Some see this as a dilution of the noble goal of pure gameplay; tweaking a game until it becomes less of a foe and more of a hand-holding nanny to the spoilt player. The mechanics of play become subservient to the design, the story, the entertainment. This is fair, in a way, but it all rather depends on what you want from videogames. Producers try to give the mixed-ability public what it wants, because that’s, duh, how you make money. Sometimes it’s subtle, starting the game nice and easy, ratcheting up the difficulty as the player’s  skill level increases. Sometimes it’s more straightforward – offer different modes. Easy. Normal. Hard. Insane. Nightmare. Legendary.  No Hope. Difficulty levels can also be offered as prizes, something to strive for.  Beat the game three times on Nightmare to unlock BRAIN-FUCKINGLY IMPOSSIBLE mode. Er, no ta.

It’s clear that this is a compromise – at a fundamental level, games are designed to be played in a particular way and to alter the difficulty requires breaking at least a part of the system. This has been acknowledged fairly widely, most recently by the developers of mega-franchise Assassin’s Creed, whose third instalment proper is released next week to great fanfare.

As I mentioned way up top, I’m not the type to play on Hard. I like my games with a bit of challenge but I also know that if I’m tested too much without reward, I stop. Assassin’s Creed is perfect for me. It looks beautiful, it has a story at least as good as your average Jason Statham movie, and it empowers the player by placing them in charge of a graceful free-running protagonist able to outrun, outfight and outsmart all opponents. Is it too easy? Maybe, but its success indicates that not all players want hardcore challenges. Sales numbers say we like this nice, forgiving game.

Assassin’s Creed II: A guard gets ready for a long day.

So that’s my side. There are others. For example the true ‘casual’ gamer who plays Bejeweled or Peggle and the million billion hidden object games offered by Big Fish. These players are often bracketed as ‘casual’ and then, to a greater or lesser extent, dismissed and marginalised (why yes, the majority of them are women – but, hey, that’s a different article). The reason for my quote marks, is that such games are frequently the opposite of casual. Bejeweled and its sequels are nuanced, requiring skill and forward-planning to progress to the higher levels. Play can last for eons and I’ve seen this happen to all sorts of people; die-hard RPG fans sitting for numb hours in front of Bejeweled, pensioners who’ve never played a videogame in their life unable to detach from Zuma, commuters locked into Angry Birds day after day. I’ve lost plenty of time to Peggle. None of these games appear to be difficult, but they’re like the old games: they encourage endless play with no sense of an end.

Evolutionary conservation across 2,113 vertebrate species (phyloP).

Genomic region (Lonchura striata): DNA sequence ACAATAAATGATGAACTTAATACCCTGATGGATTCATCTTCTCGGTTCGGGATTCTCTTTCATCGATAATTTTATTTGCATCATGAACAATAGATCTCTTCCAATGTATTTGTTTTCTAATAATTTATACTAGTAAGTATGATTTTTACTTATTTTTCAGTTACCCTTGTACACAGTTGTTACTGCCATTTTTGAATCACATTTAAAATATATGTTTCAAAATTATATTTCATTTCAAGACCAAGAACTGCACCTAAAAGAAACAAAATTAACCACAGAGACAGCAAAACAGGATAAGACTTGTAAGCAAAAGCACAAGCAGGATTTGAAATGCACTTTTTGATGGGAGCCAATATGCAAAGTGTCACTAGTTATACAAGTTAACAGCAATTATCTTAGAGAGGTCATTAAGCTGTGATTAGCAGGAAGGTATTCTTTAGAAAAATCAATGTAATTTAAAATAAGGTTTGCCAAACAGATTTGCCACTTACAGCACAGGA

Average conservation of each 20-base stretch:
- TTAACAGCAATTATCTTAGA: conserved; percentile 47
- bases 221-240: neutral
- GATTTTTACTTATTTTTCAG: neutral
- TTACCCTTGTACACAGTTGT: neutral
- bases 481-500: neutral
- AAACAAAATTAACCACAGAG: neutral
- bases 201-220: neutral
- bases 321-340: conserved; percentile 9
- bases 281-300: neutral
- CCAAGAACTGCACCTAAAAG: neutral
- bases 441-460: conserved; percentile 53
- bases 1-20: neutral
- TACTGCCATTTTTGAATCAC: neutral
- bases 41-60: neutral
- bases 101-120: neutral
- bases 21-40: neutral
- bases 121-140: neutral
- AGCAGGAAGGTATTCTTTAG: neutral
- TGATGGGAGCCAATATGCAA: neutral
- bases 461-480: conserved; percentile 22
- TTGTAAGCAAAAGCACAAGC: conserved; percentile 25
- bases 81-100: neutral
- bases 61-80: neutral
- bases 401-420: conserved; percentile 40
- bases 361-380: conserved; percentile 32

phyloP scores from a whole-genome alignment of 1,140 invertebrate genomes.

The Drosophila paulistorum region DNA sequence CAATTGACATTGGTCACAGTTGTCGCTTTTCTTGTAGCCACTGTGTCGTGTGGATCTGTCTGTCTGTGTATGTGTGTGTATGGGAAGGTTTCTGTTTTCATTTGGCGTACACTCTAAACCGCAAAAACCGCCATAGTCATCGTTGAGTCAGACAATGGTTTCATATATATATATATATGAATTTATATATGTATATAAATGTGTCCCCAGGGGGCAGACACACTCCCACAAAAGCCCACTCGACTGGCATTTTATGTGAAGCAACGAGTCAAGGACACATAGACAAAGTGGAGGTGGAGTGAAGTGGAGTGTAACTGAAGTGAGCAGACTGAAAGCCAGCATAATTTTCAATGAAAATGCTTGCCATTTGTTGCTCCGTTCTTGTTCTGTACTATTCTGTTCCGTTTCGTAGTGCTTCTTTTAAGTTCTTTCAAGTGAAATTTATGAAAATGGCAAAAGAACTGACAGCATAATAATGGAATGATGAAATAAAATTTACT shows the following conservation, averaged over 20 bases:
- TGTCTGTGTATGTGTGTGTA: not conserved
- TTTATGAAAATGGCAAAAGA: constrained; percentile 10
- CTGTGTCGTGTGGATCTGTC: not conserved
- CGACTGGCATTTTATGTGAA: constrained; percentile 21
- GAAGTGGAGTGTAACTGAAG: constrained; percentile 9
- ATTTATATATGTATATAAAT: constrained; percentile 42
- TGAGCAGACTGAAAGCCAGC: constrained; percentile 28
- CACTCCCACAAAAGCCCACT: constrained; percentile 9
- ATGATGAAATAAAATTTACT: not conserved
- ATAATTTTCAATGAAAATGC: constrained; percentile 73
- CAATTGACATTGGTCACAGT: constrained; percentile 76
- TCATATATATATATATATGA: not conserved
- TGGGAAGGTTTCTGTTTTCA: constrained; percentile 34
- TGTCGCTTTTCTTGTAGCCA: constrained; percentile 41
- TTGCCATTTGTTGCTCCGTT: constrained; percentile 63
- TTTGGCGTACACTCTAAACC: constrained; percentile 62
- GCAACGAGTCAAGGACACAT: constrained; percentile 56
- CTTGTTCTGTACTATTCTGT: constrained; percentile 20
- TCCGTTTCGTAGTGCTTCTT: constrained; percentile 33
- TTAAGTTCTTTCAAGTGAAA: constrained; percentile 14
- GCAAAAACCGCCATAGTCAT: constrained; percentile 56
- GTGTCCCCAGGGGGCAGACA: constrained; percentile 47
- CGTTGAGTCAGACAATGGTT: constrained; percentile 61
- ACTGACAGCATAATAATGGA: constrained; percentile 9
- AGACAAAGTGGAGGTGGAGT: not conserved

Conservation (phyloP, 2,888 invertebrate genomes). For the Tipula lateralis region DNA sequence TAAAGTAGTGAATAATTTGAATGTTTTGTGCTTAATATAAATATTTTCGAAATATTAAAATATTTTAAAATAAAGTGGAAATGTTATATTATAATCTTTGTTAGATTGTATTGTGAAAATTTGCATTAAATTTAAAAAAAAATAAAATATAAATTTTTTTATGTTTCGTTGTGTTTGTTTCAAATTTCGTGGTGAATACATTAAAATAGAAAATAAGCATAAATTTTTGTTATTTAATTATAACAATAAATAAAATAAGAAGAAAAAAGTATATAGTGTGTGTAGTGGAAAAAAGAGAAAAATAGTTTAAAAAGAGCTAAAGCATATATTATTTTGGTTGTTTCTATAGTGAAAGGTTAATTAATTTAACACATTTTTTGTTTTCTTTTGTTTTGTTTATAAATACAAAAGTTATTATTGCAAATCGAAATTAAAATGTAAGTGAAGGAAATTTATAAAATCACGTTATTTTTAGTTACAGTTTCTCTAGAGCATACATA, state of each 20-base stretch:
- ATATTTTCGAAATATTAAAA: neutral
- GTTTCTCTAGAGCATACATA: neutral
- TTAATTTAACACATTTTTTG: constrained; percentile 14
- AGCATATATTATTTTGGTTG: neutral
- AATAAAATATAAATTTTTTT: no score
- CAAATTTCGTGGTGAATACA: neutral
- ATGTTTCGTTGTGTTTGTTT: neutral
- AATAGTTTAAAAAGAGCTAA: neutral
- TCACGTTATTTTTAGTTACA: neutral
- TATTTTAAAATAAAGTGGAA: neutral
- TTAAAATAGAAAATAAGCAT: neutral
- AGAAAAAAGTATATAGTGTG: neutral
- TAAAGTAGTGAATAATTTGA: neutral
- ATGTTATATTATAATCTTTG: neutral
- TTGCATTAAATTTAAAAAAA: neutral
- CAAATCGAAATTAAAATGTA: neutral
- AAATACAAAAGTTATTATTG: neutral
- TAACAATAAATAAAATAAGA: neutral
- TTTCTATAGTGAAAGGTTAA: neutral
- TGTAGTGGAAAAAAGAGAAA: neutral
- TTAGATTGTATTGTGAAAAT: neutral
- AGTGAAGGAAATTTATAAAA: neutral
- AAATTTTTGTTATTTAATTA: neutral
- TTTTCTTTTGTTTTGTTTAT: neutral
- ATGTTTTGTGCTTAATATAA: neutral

Then there are the hardcore gamers. I don’t get this side. When I started writing this piece I thought ‘Well, OK, what’s currently got a reputation as a tough nut?’ and I ended up with Dark Souls in my Xbox. Yeah, that’s not going to happen again. Everything about it seemed designed to make my life as hard and uncomfortable as possible. Resting restored not just your health but the health of your enemies. There was no way to pause – the usual route of accessing the menu just left the game running with an overlay. Even in the first few rooms, there were enemies that could swat you like a bug and had no reason not to. I’m assured it is one of the best games ever made and that I am missing out. I’ll live.